Violence Prevention Education

The Flora Stone Mather Center for Women provides violence prevention education programs to the CWRU community through a coordinated university effort called It’s On CWRU. 

It’s On CWRU’s mission is to combat college sexual assault by engaging and changing campus culture. We achieve our mission by teaching prevention education, training the next generation of student organizers and disseminating large-scale creative campaigns. 
Our prevention education work is focused on three key areas: bystander intervention, consent education and survivor support.

Participants in education programs will be able to:

  • define key terms and identify the root causes of power and gender-based violence;
  • identify risk factors and the role they play in sexual violence; 
  • identify resources for continued education and services that may assist survivors;
  • understand the role that all members of our community play in ending violence; and
  • implement strategies to intervene as a bystander.

Request a Bringing in the Bystander® Training

Bringing in the Bystander® is an evidence-based bystander intervention program that uses a community responsibility approach to bystander intervention. It teaches bystanders how to safely intervene in instances where sexual violence, relationship violence or stalking may be occurring or where there may be risk that it will occurring.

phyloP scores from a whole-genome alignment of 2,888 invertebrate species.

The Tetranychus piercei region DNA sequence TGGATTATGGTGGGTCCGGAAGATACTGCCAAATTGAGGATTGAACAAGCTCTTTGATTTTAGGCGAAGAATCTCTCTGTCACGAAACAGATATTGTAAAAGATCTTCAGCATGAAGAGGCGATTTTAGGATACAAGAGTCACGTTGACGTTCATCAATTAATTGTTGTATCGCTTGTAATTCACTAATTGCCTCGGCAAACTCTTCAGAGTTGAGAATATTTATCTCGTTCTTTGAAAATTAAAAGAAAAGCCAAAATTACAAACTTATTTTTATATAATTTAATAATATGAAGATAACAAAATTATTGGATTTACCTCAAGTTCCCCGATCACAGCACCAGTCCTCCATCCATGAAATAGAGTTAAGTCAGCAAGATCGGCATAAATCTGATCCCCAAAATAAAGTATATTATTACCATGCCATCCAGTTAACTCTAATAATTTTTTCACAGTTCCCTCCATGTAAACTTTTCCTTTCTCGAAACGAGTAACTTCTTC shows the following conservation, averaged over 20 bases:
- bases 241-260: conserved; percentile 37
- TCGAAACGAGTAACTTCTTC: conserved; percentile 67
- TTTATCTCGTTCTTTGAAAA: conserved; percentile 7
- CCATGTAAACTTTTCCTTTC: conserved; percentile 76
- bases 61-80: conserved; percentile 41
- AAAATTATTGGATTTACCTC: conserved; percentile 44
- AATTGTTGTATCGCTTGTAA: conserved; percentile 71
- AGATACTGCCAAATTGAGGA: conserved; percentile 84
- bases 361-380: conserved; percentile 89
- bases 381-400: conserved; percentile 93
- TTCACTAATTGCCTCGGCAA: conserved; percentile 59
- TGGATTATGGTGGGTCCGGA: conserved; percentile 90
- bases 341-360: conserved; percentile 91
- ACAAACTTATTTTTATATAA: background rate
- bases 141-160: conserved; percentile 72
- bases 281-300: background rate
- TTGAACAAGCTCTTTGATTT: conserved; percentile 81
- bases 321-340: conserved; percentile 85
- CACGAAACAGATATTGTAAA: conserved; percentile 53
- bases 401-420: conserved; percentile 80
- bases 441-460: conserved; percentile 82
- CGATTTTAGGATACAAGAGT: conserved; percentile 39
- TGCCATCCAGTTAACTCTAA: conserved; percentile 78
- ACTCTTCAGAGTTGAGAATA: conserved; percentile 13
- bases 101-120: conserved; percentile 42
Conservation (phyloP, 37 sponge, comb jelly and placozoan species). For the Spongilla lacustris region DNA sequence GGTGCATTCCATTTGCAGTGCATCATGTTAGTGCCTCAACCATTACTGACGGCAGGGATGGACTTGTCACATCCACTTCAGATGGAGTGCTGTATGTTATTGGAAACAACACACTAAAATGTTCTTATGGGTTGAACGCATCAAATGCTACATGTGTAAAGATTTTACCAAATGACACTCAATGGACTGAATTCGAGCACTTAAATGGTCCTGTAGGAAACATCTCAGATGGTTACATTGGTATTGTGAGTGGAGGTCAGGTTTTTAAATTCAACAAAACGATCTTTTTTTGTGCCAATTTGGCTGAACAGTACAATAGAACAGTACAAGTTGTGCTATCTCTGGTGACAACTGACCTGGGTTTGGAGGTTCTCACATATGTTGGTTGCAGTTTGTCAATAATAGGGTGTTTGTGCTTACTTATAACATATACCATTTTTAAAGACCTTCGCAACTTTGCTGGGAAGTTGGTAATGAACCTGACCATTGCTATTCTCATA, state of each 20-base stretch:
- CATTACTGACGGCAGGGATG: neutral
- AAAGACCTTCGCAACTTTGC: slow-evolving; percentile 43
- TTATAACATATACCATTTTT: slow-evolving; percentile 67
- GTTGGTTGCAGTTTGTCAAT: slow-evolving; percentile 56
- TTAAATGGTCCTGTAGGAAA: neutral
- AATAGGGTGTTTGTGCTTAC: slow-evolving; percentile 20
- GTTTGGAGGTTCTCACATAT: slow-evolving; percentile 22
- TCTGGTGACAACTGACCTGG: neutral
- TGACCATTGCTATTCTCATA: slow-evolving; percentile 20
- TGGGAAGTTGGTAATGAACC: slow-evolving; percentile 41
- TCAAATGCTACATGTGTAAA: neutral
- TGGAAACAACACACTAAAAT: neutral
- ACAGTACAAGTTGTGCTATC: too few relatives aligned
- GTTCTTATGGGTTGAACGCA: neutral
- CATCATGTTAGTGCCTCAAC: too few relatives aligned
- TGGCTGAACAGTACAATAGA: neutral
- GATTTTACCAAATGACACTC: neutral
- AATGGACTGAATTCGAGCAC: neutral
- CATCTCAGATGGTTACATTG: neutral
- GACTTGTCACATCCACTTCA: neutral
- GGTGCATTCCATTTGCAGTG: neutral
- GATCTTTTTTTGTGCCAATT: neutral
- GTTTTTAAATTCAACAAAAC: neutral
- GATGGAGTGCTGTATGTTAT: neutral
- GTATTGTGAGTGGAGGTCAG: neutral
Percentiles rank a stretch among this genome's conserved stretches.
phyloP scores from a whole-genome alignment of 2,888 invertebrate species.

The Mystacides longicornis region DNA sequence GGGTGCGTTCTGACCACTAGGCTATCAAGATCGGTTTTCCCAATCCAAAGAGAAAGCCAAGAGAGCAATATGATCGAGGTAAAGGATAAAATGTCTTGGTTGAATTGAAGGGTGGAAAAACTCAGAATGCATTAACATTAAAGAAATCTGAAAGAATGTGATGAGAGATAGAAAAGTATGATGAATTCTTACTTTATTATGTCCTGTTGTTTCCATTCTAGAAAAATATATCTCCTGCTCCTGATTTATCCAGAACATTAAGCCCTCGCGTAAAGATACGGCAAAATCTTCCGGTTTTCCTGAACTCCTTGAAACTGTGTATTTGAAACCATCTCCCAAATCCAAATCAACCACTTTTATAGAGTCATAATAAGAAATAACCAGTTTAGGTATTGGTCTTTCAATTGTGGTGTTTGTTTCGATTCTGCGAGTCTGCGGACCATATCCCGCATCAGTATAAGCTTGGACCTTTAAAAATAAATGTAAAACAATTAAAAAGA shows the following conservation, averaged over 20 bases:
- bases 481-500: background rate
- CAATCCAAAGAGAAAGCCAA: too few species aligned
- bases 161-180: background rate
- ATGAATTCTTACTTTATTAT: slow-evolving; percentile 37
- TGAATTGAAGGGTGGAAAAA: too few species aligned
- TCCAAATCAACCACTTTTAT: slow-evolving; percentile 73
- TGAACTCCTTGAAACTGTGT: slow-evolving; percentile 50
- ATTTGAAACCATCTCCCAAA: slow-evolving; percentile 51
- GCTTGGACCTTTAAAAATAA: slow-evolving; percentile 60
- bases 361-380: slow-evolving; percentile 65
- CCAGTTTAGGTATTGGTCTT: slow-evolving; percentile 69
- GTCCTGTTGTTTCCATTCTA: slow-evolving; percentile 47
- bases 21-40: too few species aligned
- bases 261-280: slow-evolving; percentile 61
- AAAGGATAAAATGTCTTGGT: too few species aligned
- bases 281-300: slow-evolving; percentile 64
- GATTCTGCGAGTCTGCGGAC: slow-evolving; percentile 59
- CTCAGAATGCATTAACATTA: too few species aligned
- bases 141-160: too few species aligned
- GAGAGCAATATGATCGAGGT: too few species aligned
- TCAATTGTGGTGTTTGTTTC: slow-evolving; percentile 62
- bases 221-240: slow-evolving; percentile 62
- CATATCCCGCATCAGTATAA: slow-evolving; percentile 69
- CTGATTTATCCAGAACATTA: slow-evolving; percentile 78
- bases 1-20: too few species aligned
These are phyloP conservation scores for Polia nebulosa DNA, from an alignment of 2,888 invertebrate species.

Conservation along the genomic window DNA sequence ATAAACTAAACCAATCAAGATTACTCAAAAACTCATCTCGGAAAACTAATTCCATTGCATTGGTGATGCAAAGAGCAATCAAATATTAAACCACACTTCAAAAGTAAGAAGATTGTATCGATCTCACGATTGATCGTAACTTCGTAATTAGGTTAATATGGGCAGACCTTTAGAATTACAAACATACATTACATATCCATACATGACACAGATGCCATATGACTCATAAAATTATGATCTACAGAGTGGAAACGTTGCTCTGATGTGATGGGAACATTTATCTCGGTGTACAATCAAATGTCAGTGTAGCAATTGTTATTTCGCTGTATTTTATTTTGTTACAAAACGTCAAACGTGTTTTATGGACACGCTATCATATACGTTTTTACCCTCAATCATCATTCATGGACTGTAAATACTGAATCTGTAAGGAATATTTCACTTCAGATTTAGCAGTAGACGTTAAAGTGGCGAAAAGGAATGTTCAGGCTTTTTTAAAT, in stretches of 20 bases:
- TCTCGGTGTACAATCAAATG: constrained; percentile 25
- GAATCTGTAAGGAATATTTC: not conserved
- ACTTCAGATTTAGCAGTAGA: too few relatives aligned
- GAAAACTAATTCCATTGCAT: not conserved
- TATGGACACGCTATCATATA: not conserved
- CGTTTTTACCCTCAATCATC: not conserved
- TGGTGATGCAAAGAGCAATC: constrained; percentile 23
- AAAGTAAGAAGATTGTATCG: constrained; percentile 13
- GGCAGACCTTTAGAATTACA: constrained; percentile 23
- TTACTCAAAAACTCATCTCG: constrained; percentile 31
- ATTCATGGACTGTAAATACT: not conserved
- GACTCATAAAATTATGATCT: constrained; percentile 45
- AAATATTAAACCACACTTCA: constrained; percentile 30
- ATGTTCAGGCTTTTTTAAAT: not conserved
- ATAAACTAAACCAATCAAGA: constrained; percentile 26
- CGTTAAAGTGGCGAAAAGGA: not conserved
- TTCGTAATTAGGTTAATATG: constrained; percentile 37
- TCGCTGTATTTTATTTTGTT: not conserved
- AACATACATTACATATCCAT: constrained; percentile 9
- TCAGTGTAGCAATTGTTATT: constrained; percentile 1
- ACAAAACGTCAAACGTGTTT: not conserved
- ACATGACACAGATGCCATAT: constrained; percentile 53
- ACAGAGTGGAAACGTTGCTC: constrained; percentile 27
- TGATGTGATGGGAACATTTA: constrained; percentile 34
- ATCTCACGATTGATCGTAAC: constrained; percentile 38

Silent Witness

This year the Flora Challenge will be starting a Silent Witness for Cuyahoga County. In 1990, an ad hoc group of women artists and writers, upset about the growing number of women in Minnesota being murdered by their partners or acquaintances, joined together with several other women's organizations to form Arts Action Against Domestic Violence. These compassionate women felt an urgency to do something that would speak out against the escalating domestic violence in their state. They set out to create something that would commemorate the lives of the 26 women whose lives had been lost in 1990 as a result of domestic violence.

After much brainstorming, the women began to design 26 free-standing, life-sized red wooden figures, each one bearing the name of a woman who once lived, worked, had neighbors, friends, family, children--whose life ended violently at the hands of a husband, ex-husband, partner, or acquaintance. A twenty-seventh figure was added to represent those uncounted women whose murders went unsolved or were erroneously ruled accidental. The organizers called the figures the Silent Witnesses (the original 27 witnesses).

For more information or to schedule a session contact